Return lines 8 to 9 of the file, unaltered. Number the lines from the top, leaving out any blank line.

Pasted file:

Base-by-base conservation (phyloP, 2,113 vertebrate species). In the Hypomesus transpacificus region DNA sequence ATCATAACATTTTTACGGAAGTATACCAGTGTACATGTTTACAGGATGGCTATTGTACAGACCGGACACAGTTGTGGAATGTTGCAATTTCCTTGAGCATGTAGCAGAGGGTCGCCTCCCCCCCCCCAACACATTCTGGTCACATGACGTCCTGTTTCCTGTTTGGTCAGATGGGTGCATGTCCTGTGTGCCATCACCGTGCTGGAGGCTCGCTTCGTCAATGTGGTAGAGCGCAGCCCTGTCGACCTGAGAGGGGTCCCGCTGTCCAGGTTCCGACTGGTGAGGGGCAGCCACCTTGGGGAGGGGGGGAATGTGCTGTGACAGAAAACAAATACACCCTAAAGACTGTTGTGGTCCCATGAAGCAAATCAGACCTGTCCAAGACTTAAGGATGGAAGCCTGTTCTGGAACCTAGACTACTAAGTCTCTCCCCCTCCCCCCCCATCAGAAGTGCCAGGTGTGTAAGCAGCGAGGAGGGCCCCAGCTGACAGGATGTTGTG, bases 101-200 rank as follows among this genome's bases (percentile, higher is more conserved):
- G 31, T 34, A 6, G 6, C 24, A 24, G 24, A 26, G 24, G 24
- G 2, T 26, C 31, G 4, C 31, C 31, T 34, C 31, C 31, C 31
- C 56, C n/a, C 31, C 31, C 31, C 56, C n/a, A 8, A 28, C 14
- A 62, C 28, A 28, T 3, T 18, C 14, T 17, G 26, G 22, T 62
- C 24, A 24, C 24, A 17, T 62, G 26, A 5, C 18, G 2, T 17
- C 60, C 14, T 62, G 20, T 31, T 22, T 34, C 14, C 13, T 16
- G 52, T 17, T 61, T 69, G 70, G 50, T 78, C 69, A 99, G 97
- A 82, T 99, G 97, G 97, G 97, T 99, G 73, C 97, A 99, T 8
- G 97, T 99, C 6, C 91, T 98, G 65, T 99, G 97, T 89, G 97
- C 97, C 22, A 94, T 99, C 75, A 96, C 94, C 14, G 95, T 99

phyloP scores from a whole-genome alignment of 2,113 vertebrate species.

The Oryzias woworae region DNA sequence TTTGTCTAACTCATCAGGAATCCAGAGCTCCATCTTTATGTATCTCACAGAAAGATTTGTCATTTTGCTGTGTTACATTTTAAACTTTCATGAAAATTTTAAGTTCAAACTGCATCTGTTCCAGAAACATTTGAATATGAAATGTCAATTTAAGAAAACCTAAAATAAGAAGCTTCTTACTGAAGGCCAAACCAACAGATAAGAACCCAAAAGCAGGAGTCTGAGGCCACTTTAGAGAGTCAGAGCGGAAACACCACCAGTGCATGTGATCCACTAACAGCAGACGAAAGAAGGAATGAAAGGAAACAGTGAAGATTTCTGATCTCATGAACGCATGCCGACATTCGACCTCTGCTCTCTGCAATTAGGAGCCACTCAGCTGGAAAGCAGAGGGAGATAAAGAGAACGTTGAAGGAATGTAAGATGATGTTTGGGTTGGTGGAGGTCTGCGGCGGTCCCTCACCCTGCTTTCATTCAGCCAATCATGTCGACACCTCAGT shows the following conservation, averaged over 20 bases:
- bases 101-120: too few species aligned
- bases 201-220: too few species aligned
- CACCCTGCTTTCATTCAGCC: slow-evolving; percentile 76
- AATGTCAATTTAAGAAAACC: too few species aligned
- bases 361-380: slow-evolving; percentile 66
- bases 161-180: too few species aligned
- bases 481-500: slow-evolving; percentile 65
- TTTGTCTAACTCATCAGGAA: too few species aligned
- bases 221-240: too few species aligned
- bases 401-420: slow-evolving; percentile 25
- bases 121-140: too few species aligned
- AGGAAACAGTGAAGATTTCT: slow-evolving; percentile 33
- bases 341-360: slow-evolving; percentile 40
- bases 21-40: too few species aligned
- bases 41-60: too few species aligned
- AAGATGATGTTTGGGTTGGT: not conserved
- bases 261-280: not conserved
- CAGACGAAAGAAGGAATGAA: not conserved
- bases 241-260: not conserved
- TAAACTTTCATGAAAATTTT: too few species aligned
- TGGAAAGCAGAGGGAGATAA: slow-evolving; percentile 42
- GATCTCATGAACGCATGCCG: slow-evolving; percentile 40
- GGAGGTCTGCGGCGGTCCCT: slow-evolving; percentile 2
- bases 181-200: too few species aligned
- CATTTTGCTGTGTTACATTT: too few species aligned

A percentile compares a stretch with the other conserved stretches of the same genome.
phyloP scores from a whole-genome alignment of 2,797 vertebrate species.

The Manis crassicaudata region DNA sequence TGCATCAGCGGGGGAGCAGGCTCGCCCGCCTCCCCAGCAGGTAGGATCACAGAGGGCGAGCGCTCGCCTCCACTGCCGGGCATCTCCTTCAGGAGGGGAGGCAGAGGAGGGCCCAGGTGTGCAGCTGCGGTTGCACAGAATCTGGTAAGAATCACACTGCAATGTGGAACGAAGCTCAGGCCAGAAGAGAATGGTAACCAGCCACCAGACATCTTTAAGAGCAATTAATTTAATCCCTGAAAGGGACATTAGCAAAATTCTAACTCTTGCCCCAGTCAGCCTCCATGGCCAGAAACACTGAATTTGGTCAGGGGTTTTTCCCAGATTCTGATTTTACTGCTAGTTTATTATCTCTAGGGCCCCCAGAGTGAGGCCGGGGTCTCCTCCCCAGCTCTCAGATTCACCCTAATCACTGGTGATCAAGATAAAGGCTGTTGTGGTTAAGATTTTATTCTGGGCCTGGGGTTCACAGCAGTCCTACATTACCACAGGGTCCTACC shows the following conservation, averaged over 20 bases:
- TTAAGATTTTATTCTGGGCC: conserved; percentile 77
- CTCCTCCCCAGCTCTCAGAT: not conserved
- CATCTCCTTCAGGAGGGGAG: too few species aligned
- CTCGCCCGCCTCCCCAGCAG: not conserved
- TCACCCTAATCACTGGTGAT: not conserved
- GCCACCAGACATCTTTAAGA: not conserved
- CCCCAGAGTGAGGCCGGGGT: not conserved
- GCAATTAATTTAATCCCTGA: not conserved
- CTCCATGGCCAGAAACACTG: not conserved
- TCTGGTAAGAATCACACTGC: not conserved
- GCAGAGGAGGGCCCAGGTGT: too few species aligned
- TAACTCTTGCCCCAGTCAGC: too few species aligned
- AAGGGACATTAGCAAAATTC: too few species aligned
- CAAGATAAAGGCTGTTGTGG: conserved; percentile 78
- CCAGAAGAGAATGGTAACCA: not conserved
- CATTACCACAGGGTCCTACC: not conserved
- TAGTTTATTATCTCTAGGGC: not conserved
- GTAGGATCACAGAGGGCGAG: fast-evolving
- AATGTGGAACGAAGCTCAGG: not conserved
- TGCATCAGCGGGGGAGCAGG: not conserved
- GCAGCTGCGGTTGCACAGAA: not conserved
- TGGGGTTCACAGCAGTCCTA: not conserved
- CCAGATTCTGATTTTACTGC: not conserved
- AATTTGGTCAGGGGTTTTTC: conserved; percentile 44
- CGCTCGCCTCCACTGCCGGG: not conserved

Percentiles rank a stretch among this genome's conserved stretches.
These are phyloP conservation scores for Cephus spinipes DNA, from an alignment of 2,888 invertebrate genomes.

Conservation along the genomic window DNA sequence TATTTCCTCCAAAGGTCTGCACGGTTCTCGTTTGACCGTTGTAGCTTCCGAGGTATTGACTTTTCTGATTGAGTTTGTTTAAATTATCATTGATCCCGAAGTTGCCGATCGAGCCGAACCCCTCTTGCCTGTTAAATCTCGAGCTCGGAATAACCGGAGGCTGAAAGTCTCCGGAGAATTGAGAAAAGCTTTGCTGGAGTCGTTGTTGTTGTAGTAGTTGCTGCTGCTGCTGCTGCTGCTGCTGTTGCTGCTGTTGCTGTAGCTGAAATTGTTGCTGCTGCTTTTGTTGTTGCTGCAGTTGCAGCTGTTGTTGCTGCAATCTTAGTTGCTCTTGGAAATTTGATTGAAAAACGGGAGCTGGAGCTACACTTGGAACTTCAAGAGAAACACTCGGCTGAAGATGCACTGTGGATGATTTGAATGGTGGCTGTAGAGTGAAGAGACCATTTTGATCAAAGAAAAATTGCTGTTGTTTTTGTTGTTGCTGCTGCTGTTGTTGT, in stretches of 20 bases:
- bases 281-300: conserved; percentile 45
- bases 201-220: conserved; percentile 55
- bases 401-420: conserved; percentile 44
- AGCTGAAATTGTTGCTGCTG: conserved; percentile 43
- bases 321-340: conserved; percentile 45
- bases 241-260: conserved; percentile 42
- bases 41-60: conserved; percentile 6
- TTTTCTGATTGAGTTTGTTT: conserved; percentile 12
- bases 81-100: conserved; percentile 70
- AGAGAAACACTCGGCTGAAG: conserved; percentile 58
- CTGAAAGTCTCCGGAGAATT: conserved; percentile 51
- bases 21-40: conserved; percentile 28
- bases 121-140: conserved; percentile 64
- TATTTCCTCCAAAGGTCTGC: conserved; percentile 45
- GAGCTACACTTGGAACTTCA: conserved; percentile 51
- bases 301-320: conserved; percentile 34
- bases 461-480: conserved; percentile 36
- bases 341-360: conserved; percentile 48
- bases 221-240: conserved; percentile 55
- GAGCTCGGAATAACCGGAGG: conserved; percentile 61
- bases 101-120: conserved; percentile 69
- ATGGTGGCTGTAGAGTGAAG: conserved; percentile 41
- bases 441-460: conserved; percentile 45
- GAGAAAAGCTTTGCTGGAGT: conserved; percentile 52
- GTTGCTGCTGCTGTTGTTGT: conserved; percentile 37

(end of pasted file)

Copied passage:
- G 52, T 17, T 61, T 69, G 70, G 50, T 78, C 69, A 99, G 97
- A 82, T 99, G 97, G 97, G 97, T 99, G 73, C 97, A 99, T 8